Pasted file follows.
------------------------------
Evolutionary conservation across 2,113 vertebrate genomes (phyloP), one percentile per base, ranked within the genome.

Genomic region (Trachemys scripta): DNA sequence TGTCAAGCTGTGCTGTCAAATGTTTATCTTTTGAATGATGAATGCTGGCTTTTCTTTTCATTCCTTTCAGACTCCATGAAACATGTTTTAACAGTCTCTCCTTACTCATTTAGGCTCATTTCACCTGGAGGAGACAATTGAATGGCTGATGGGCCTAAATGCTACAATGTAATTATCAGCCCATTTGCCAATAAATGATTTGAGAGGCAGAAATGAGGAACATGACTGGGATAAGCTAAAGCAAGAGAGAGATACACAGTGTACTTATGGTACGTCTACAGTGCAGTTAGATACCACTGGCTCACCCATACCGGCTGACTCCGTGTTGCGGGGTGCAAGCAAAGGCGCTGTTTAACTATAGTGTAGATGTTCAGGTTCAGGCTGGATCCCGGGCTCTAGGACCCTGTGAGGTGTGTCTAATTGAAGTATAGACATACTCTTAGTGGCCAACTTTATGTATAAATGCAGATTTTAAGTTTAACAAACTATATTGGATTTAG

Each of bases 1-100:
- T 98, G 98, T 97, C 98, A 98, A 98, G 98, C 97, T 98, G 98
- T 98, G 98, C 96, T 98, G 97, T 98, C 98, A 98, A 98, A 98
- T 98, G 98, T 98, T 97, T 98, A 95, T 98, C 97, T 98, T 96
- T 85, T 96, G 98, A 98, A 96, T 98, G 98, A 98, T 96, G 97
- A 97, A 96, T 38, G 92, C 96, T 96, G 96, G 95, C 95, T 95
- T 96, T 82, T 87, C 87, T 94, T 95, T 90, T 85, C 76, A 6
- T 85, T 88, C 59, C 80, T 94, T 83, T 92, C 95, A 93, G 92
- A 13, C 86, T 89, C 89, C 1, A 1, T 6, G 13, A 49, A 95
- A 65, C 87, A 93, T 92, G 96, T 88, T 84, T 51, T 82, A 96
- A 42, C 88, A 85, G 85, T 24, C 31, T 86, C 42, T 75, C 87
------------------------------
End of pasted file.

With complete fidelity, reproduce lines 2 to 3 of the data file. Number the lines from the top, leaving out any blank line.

Genomic region (Trachemys scripta): DNA sequence TGTCAAGCTGTGCTGTCAAATGTTTATCTTTTGAATGATGAATGCTGGCTTTTCTTTTCATTCCTTTCAGACTCCATGAAACATGTTTTAACAGTCTCTCCTTACTCATTTAGGCTCATTTCACCTGGAGGAGACAATTGAATGGCTGATGGGCCTAAATGCTACAATGTAATTATCAGCCCATTTGCCAATAAATGATTTGAGAGGCAGAAATGAGGAACATGACTGGGATAAGCTAAAGCAAGAGAGAGATACACAGTGTACTTATGGTACGTCTACAGTGCAGTTAGATACCACTGGCTCACCCATACCGGCTGACTCCGTGTTGCGGGGTGCAAGCAAAGGCGCTGTTTAACTATAGTGTAGATGTTCAGGTTCAGGCTGGATCCCGGGCTCTAGGACCCTGTGAGGTGTGTCTAATTGAAGTATAGACATACTCTTAGTGGCCAACTTTATGTATAAATGCAGATTTTAAGTTTAACAAACTATATTGGATTTAG

Each of bases 1-100: